Sharon Maiewski, M.S., Physician’s Assistant is being honored with the Diversity, Inclusion, and Social Equity in Public Service award for her continued community engagement with the clinical training of physician’s assistants and remarkable volunteer efforts over 20 years as a volunteer clinician, serving the disadvantaged residents of the Harrisonburg community at The Free Clinic, a 501 (c) 3 located in downtown Harrisonburg. Maiewski has fostered rich community involvements and medical experiences for the JMU physician’s assistant students, which follow her own passion to reach disenfranchised, economically disadvantaged, and homeless populations to improve their health and quality of life.
Diar Kaussler, M.S. is being honored with the Diversity, Inclusion, and Social Equity in Public Service award for her global efforts in peacebuilding and advocacy for refugees, creating social change at both a local and global scale: founding and leading Rocktown Refugees, a refugee advocacy group; and designing and implementing a global peacebuilding curriculum for children through Up With People with over 24 sites in the U.S. and Europe. Kaussler regularly demonstrates both entrepreneurial spirit and through various activities, as a volunteer and as nonprofit professional, she has encouraged and promoted inclusion and respect for all people living in the Shenandoah Valley (citizen or not), promoted diverse ideas to help better serve the Valley and all of its residents; and taken risks to foster social change and create a more inclusive democratic society.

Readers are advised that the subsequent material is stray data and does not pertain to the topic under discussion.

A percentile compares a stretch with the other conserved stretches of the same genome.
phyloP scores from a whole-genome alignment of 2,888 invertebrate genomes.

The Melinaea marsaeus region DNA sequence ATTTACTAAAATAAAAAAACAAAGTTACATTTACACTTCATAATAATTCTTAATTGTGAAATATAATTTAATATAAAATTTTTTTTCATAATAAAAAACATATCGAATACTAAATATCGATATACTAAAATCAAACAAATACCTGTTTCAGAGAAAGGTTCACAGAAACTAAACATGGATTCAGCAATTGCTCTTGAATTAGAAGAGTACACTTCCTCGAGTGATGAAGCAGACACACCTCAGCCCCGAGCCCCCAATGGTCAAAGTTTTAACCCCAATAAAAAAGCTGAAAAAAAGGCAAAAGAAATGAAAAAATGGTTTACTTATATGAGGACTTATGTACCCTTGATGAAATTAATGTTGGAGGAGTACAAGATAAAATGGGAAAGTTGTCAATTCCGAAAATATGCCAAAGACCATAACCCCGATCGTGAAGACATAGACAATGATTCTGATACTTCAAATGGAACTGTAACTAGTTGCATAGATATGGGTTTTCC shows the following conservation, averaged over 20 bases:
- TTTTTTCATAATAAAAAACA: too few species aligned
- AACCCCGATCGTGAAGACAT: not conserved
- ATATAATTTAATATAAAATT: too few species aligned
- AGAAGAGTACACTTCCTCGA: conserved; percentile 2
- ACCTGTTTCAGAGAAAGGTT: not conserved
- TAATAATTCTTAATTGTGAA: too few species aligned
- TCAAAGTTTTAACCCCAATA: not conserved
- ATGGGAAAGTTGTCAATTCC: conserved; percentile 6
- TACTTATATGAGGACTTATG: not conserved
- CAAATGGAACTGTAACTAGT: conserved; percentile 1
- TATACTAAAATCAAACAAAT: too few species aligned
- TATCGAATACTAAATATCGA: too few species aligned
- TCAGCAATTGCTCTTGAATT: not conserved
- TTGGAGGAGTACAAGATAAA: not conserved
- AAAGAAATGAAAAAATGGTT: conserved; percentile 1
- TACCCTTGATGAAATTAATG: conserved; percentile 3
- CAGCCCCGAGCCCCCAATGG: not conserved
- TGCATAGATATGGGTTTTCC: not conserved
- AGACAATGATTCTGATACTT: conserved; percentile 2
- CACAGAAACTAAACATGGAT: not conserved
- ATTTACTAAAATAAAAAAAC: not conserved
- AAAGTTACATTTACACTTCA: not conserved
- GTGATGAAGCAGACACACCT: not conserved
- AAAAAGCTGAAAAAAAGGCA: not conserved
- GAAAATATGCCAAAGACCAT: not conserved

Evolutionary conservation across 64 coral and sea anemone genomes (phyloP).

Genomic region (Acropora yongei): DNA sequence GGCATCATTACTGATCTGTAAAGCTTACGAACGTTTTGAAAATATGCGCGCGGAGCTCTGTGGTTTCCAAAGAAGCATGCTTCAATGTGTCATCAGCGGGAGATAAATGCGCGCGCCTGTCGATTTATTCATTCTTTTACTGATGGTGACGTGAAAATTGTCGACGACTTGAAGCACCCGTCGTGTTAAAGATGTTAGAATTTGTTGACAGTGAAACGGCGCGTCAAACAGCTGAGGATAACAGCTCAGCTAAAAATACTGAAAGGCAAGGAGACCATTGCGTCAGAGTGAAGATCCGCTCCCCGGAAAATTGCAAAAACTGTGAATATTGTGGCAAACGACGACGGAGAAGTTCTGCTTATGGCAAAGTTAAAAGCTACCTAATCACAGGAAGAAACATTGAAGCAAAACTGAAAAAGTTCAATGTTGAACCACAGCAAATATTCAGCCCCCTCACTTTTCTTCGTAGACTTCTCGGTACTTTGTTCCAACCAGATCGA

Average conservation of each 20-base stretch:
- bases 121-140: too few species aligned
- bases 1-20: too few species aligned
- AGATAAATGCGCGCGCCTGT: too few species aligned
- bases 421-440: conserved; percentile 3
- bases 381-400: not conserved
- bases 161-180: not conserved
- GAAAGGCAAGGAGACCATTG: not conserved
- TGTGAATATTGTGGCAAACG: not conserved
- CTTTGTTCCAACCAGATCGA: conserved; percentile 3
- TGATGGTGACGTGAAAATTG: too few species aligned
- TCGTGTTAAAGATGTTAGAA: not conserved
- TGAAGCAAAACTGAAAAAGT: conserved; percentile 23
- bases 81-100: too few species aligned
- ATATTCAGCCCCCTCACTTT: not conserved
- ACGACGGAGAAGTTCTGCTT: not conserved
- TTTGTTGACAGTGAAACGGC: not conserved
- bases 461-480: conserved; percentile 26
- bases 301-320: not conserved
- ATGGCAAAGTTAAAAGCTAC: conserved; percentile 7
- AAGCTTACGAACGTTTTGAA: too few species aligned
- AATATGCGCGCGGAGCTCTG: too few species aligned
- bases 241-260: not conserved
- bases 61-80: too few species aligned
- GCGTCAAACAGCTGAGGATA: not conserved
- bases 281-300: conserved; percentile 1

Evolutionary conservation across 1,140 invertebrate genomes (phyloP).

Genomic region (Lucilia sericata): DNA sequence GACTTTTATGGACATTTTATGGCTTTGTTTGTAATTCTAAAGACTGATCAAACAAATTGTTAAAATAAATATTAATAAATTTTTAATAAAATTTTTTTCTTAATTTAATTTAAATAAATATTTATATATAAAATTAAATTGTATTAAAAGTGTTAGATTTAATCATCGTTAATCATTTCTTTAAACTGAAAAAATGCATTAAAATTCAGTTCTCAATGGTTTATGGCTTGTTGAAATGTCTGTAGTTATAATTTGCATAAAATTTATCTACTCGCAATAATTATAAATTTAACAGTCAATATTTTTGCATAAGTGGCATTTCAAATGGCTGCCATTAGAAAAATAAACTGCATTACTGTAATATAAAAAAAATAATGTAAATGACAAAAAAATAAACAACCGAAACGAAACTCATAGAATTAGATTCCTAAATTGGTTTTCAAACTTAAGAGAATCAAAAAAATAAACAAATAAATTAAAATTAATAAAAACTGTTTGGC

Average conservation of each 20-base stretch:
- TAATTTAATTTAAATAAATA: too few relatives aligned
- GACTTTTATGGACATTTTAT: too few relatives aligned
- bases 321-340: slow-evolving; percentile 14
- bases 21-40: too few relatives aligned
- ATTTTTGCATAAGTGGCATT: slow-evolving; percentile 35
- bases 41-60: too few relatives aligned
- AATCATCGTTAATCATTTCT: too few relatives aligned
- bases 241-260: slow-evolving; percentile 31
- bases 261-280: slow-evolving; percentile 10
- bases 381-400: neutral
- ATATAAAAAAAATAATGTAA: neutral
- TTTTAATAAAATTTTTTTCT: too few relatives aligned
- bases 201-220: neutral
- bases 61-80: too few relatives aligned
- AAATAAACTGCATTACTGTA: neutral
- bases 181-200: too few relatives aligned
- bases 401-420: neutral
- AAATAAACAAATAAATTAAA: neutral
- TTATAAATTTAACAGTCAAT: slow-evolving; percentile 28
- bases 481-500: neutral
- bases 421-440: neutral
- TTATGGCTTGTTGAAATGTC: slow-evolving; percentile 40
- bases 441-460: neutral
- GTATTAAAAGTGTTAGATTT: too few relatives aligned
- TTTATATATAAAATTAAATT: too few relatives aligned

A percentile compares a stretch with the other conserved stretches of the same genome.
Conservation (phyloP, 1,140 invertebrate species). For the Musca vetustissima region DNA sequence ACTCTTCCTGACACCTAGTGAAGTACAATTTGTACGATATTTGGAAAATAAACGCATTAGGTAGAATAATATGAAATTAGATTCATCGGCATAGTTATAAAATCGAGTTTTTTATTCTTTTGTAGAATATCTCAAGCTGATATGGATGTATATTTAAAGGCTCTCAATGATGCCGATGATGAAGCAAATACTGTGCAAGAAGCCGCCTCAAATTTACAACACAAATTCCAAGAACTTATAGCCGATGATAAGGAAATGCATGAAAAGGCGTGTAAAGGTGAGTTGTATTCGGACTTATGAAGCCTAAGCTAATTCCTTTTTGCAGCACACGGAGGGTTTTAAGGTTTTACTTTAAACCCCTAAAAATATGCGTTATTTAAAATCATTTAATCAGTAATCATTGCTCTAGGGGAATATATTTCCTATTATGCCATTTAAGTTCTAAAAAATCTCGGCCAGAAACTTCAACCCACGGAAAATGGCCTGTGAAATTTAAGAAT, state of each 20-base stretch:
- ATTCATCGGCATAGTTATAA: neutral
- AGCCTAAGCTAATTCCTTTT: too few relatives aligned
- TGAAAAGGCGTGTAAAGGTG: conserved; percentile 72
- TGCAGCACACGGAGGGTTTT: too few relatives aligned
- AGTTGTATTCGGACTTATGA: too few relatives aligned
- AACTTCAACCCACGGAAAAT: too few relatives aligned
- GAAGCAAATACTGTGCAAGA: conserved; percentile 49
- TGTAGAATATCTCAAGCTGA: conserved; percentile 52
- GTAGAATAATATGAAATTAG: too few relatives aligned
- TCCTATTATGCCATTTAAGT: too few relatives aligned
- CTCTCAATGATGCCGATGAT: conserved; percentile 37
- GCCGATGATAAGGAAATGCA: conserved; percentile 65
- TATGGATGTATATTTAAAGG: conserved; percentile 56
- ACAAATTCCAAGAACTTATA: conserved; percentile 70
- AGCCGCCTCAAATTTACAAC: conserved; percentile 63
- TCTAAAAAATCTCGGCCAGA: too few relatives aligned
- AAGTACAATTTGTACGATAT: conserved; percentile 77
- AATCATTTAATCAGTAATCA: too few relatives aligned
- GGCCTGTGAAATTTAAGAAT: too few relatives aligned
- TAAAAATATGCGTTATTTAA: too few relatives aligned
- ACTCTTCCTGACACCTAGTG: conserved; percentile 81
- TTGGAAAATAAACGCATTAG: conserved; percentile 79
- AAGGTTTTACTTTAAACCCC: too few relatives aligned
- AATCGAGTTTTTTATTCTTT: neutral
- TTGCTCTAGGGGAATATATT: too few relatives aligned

Tyler Rines, MPA ‘14 is being honored for excellence in public service for an early or mid-career professional. In his first position out of graduate school, Rines was instrumental in the inception of the “Rubenstein Initiative” at James Madison’s Montpelier: a five-year plan to refurnish and interpret the Montpelier mansion and reconstruct the South Yard, the enslaved community site adjacent to the mansion. In November of 2014, Co-Founder and Co-CEO of The Carlyle Group, and patriotic philanthropist, David M. Rubenstein, gifted $10 million to the Montpelier Foundation to support this mufti-faceted project. Rines has moved on to work for the University of Chicago’s Marine Biological Laboratory as a major gifts officer developing international support for exploring fundamental biology, understanding marine biodiversity and the environment, and informing the human condition through research and education. As an active citizen, Rines has served exemplarily on the board of Virginia Clean Cities and also as a spokesperson and speechwriter, trusted advisor to nonprofit CEOs and Boards, and senior aide to congressional and gubernatorial candidates.